Within the discussion of phishing threats, one particular situation that needs more attention is spoofing, a cyber attack that relies on using false data within a network in a way that allows hackers to use certain mediums to impersonate someone people can trust. While emails, phone calls, and websites are the most popular, some can even go a step further by using IP addresses and DNS servers. It can have the following outcomes:


  • Offer confidential information
  • Download fraudulent software
  • Breach private networks and login credentials
  • Obtain private data
  • Attack an organisation’s reputation


Due to the widespread effects of the outcomes, learning more about spoofing and anti-phishing solutions is important. For your guidance, use this guide as a starting point to ensuring you are more informed, cautious, and proactive about your cybersecurity.


What Is the Difference Between Spoofing and Phishing Threats?


All you need to remember to differentiate spoofing from phishing is their intended goals with their cyber threats. For spoofing, it’s more about identity theft, like social media impersonation. On the other hand, phishing is more about getting people to release sensitive data.

Additionally, remember that phishing is a form of spoofing since it’s essentially deception by using well-crafted messaging to gather information. Both can be utilised to make the cyber threat more effective. By knowing all this, you can better frame what you need to avoid and what particular threats you are experiencing.


What Are the Most Common Kinds of Spoofing I Can Encounter? 


Consider the following most prominent spoofing you may be exposed to and can get victimised by in the future:


1. Email spoofing

Email spoofing takes the format of a trusted brand or reputable organisation, and then hackers can incorporate malicious phishing websites and malware to attack your electronic device directly. Email campaigns, chain emails, and subscription updates can be utilised to spoof by requesting you to provide sensitive information.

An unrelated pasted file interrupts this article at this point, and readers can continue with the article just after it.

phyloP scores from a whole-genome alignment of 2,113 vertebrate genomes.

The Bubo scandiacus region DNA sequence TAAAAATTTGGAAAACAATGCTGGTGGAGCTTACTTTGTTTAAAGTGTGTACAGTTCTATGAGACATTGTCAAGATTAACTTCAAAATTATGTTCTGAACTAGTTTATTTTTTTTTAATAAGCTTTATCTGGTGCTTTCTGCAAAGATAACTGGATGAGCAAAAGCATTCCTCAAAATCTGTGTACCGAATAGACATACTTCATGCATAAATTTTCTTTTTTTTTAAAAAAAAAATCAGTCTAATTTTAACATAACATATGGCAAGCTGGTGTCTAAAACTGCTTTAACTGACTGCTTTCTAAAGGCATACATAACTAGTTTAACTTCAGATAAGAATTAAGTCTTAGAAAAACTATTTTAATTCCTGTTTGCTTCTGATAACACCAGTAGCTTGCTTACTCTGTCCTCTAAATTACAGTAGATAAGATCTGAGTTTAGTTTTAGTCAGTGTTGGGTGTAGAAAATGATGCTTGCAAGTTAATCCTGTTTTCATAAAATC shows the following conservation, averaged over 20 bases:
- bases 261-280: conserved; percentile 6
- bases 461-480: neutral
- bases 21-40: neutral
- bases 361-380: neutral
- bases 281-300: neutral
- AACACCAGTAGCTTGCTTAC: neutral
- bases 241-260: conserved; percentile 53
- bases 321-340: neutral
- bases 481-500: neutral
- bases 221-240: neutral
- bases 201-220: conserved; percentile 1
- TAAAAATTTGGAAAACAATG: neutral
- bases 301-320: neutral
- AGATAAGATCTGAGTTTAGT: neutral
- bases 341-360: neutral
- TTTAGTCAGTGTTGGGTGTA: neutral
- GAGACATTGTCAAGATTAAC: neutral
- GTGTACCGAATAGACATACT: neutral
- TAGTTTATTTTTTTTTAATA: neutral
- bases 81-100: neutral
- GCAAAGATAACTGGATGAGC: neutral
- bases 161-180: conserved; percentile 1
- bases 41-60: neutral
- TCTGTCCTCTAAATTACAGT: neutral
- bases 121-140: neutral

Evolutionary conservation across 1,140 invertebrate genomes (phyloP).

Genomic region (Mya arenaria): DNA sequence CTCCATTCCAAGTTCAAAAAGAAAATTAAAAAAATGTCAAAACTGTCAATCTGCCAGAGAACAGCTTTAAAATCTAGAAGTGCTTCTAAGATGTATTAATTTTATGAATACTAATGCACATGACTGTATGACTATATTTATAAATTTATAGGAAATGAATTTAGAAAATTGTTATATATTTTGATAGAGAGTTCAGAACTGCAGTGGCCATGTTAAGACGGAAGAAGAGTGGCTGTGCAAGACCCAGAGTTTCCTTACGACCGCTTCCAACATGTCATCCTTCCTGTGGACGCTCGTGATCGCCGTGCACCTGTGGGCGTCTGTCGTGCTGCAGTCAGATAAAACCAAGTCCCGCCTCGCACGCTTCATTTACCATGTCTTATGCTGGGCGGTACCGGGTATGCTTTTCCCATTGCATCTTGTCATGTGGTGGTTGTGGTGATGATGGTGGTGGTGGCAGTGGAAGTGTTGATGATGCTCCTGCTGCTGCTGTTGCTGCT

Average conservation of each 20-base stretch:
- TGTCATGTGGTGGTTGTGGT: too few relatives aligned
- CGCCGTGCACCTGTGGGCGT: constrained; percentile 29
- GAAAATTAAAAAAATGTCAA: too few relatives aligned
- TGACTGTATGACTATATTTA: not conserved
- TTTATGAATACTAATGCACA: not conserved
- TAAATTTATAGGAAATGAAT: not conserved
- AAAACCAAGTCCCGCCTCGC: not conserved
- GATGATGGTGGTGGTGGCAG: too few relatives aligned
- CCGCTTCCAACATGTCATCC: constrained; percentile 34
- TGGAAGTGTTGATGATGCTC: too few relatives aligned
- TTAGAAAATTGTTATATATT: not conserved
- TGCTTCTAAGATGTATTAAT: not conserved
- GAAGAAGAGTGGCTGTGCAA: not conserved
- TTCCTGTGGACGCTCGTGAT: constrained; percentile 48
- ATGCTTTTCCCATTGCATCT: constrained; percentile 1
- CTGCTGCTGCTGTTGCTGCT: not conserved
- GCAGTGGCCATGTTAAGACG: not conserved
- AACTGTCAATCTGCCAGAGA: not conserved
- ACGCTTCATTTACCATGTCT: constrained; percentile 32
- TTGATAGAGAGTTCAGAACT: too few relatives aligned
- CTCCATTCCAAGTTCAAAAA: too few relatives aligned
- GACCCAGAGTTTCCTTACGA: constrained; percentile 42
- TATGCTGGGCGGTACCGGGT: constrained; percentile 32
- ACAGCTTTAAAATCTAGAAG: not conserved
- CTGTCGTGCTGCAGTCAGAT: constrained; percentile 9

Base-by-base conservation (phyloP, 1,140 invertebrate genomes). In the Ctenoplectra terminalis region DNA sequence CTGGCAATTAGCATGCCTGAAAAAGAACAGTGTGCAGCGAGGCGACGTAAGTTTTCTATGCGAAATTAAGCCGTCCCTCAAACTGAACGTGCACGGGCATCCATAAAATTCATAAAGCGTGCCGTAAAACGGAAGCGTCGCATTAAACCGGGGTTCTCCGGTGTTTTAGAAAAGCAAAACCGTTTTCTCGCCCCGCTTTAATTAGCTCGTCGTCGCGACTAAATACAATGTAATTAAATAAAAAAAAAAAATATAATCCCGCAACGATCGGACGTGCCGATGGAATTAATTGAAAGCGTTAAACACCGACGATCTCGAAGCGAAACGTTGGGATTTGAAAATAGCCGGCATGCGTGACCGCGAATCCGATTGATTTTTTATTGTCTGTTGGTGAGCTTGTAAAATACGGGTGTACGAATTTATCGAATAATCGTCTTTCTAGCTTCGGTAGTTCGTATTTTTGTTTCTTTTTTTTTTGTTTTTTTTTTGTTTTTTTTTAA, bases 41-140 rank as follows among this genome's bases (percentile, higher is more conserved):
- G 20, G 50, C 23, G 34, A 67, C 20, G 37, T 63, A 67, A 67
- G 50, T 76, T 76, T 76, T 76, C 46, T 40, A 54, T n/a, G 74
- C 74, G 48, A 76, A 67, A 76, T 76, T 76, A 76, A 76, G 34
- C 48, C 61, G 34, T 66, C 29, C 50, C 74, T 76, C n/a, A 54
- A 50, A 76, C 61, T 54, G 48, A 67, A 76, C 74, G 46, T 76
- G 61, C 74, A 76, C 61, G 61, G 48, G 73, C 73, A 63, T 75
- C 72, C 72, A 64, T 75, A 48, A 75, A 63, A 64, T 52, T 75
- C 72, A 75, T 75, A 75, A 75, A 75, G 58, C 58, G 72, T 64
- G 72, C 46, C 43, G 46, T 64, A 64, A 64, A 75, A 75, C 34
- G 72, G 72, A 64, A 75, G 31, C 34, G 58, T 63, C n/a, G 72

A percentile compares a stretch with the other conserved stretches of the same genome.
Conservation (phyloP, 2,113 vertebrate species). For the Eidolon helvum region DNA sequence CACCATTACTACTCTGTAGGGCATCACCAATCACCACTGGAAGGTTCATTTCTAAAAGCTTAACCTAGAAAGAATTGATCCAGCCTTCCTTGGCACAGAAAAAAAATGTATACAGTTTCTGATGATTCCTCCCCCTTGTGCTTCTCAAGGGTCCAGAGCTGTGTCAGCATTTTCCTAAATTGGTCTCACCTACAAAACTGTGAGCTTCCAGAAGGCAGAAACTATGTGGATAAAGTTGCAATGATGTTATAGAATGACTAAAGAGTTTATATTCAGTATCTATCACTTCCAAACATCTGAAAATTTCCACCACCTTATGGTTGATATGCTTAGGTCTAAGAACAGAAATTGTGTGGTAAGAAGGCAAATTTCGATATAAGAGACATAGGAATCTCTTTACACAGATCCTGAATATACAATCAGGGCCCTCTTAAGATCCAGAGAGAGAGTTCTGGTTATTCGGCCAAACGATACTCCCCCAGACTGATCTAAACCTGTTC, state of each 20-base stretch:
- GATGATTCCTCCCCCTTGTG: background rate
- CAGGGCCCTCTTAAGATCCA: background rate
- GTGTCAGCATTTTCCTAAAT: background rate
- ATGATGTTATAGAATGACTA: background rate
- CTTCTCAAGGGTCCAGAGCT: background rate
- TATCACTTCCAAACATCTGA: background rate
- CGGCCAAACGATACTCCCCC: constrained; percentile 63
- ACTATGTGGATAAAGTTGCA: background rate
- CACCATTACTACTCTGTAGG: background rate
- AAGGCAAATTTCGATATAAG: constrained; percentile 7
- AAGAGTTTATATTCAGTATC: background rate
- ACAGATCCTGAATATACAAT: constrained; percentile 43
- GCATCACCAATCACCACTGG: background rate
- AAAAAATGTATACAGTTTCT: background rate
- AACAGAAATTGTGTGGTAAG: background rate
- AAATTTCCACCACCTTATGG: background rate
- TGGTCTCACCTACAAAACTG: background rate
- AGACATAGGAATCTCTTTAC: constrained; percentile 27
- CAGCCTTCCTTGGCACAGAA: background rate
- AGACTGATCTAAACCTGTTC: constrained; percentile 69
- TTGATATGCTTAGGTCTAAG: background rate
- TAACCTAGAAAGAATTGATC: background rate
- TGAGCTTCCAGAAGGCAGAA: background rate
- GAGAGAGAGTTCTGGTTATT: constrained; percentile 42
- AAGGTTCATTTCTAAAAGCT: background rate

Normally, the hacker would get the victim to call them up as they impersonate a customer service representative. The good news is there are often telltale signs to tag these emails as phishing attempts.

The best way to spot a spoofed email is to always look at changes in the email header field and any compromised URLs. Although they may be easier to catch if you slow down and skim through your inbox, you may have a more difficult time if you are bombarded with emails and have no time to go through them. That’s why you should have cyber threat intelligence tools installed to make certain you are safe.


2. Website spoofing

Website spoofing is when hackers build convincing replicas of reputable websites, baiting victims to provide sensitive information, which can be repurposed for more spoofing attacks. You can also expect this to go hand in hand with email spoofing as the website can be a lure towards a compelling offer or promotional content. Once the information is gathered, hackers can also sell your data to the dark web and other criminal channels.


Spoofing and other phishing attacks are serious threats to your wellbeing, credibility, and even social security. Worse, without any evidence to clear your name, you can easily become accused even if you are innocent and mean no harm to others. Fortunately, you now have a better understanding of what to expect and how you can address these issues. Just ensure you find the right team of professionals to provide you with the right services, like our team!


FraudWatch International can provide you with a range of cybersecurity solutions, including phishing attack prevention, for your peace of mind and convenience. Our agency has been working with various brands and organisations, ensuring that you can protect yourself and others of concern. Contact us today to develop the perfect threat mitigation plan and protect your valuable data.